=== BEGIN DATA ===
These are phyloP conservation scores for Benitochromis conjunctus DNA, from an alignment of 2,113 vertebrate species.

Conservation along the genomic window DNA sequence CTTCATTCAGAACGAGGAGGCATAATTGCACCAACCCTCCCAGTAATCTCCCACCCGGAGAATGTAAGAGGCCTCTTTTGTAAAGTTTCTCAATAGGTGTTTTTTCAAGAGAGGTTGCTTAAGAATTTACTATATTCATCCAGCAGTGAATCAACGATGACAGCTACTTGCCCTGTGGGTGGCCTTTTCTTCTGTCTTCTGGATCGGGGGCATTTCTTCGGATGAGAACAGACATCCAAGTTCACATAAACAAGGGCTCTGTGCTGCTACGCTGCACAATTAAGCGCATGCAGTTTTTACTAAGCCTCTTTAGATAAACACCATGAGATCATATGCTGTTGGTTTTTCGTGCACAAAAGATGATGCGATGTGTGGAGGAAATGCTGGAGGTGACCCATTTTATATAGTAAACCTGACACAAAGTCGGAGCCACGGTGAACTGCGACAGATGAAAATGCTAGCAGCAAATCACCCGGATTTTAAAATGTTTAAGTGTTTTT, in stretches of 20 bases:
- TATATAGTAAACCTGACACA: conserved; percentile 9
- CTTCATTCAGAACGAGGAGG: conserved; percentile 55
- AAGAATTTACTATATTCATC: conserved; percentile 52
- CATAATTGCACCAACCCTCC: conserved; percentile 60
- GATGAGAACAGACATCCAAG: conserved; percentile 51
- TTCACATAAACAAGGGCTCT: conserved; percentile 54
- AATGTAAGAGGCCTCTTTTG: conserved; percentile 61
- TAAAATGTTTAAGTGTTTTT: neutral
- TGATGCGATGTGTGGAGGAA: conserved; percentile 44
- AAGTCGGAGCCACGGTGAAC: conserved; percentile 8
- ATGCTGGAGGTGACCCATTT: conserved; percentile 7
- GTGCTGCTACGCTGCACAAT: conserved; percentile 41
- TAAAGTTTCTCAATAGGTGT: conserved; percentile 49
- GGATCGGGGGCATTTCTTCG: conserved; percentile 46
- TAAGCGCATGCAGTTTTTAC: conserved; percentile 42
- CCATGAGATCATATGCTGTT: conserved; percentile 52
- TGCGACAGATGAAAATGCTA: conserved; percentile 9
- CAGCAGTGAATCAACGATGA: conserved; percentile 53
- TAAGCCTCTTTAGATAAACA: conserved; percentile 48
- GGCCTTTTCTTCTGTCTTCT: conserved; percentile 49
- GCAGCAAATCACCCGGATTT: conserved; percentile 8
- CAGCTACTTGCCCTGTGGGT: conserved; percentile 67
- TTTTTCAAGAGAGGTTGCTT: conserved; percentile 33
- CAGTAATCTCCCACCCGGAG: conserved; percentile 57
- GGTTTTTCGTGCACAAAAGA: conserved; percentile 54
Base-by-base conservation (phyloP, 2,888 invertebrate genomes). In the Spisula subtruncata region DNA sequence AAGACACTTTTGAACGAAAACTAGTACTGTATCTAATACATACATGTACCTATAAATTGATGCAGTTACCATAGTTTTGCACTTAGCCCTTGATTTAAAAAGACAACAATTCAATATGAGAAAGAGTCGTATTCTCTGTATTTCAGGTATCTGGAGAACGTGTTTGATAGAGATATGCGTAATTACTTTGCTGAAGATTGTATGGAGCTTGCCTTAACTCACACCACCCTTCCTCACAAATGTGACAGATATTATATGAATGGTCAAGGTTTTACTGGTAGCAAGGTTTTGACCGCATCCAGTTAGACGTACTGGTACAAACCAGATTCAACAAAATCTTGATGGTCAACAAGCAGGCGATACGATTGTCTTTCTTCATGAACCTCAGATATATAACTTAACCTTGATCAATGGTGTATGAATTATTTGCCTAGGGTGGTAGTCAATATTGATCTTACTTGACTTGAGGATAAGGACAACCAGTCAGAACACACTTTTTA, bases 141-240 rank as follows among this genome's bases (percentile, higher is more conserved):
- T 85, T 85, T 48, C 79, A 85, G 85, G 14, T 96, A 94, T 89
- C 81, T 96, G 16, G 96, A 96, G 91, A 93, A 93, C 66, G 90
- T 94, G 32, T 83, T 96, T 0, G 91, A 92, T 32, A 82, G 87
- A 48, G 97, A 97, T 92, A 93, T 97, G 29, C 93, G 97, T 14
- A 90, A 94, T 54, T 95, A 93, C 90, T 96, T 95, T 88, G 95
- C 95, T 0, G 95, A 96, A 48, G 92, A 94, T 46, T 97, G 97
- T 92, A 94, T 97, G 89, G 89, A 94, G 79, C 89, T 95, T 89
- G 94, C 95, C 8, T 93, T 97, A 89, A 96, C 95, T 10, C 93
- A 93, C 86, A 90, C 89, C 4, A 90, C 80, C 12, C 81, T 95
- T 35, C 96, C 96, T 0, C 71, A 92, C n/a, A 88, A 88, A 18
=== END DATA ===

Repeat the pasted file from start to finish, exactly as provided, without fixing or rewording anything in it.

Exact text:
These are phyloP conservation scores for Benitochromis conjunctus DNA, from an alignment of 2,113 vertebrate species.

Conservation along the genomic window DNA sequence CTTCATTCAGAACGAGGAGGCATAATTGCACCAACCCTCCCAGTAATCTCCCACCCGGAGAATGTAAGAGGCCTCTTTTGTAAAGTTTCTCAATAGGTGTTTTTTCAAGAGAGGTTGCTTAAGAATTTACTATATTCATCCAGCAGTGAATCAACGATGACAGCTACTTGCCCTGTGGGTGGCCTTTTCTTCTGTCTTCTGGATCGGGGGCATTTCTTCGGATGAGAACAGACATCCAAGTTCACATAAACAAGGGCTCTGTGCTGCTACGCTGCACAATTAAGCGCATGCAGTTTTTACTAAGCCTCTTTAGATAAACACCATGAGATCATATGCTGTTGGTTTTTCGTGCACAAAAGATGATGCGATGTGTGGAGGAAATGCTGGAGGTGACCCATTTTATATAGTAAACCTGACACAAAGTCGGAGCCACGGTGAACTGCGACAGATGAAAATGCTAGCAGCAAATCACCCGGATTTTAAAATGTTTAAGTGTTTTT, in stretches of 20 bases:
- TATATAGTAAACCTGACACA: conserved; percentile 9
- CTTCATTCAGAACGAGGAGG: conserved; percentile 55
- AAGAATTTACTATATTCATC: conserved; percentile 52
- CATAATTGCACCAACCCTCC: conserved; percentile 60
- GATGAGAACAGACATCCAAG: conserved; percentile 51
- TTCACATAAACAAGGGCTCT: conserved; percentile 54
- AATGTAAGAGGCCTCTTTTG: conserved; percentile 61
- TAAAATGTTTAAGTGTTTTT: neutral
- TGATGCGATGTGTGGAGGAA: conserved; percentile 44
- AAGTCGGAGCCACGGTGAAC: conserved; percentile 8
- ATGCTGGAGGTGACCCATTT: conserved; percentile 7
- GTGCTGCTACGCTGCACAAT: conserved; percentile 41
- TAAAGTTTCTCAATAGGTGT: conserved; percentile 49
- GGATCGGGGGCATTTCTTCG: conserved; percentile 46
- TAAGCGCATGCAGTTTTTAC: conserved; percentile 42
- CCATGAGATCATATGCTGTT: conserved; percentile 52
- TGCGACAGATGAAAATGCTA: conserved; percentile 9
- CAGCAGTGAATCAACGATGA: conserved; percentile 53
- TAAGCCTCTTTAGATAAACA: conserved; percentile 48
- GGCCTTTTCTTCTGTCTTCT: conserved; percentile 49
- GCAGCAAATCACCCGGATTT: conserved; percentile 8
- CAGCTACTTGCCCTGTGGGT: conserved; percentile 67
- TTTTTCAAGAGAGGTTGCTT: conserved; percentile 33
- CAGTAATCTCCCACCCGGAG: conserved; percentile 57
- GGTTTTTCGTGCACAAAAGA: conserved; percentile 54
Base-by-base conservation (phyloP, 2,888 invertebrate genomes). In the Spisula subtruncata region DNA sequence AAGACACTTTTGAACGAAAACTAGTACTGTATCTAATACATACATGTACCTATAAATTGATGCAGTTACCATAGTTTTGCACTTAGCCCTTGATTTAAAAAGACAACAATTCAATATGAGAAAGAGTCGTATTCTCTGTATTTCAGGTATCTGGAGAACGTGTTTGATAGAGATATGCGTAATTACTTTGCTGAAGATTGTATGGAGCTTGCCTTAACTCACACCACCCTTCCTCACAAATGTGACAGATATTATATGAATGGTCAAGGTTTTACTGGTAGCAAGGTTTTGACCGCATCCAGTTAGACGTACTGGTACAAACCAGATTCAACAAAATCTTGATGGTCAACAAGCAGGCGATACGATTGTCTTTCTTCATGAACCTCAGATATATAACTTAACCTTGATCAATGGTGTATGAATTATTTGCCTAGGGTGGTAGTCAATATTGATCTTACTTGACTTGAGGATAAGGACAACCAGTCAGAACACACTTTTTA, bases 141-240 rank as follows among this genome's bases (percentile, higher is more conserved):
- T 85, T 85, T 48, C 79, A 85, G 85, G 14, T 96, A 94, T 89
- C 81, T 96, G 16, G 96, A 96, G 91, A 93, A 93, C 66, G 90
- T 94, G 32, T 83, T 96, T 0, G 91, A 92, T 32, A 82, G 87
- A 48, G 97, A 97, T 92, A 93, T 97, G 29, C 93, G 97, T 14
- A 90, A 94, T 54, T 95, A 93, C 90, T 96, T 95, T 88, G 95
- C 95, T 0, G 95, A 96, A 48, G 92, A 94, T 46, T 97, G 97
- T 92, A 94, T 97, G 89, G 89, A 94, G 79, C 89, T 95, T 89
- G 94, C 95, C 8, T 93, T 97, A 89, A 96, C 95, T 10, C 93
- A 93, C 86, A 90, C 89, C 4, A 90, C 80, C 12, C 81, T 95
- T 35, C 96, C 96, T 0, C 71, A 92, C n/a, A 88, A 88, A 18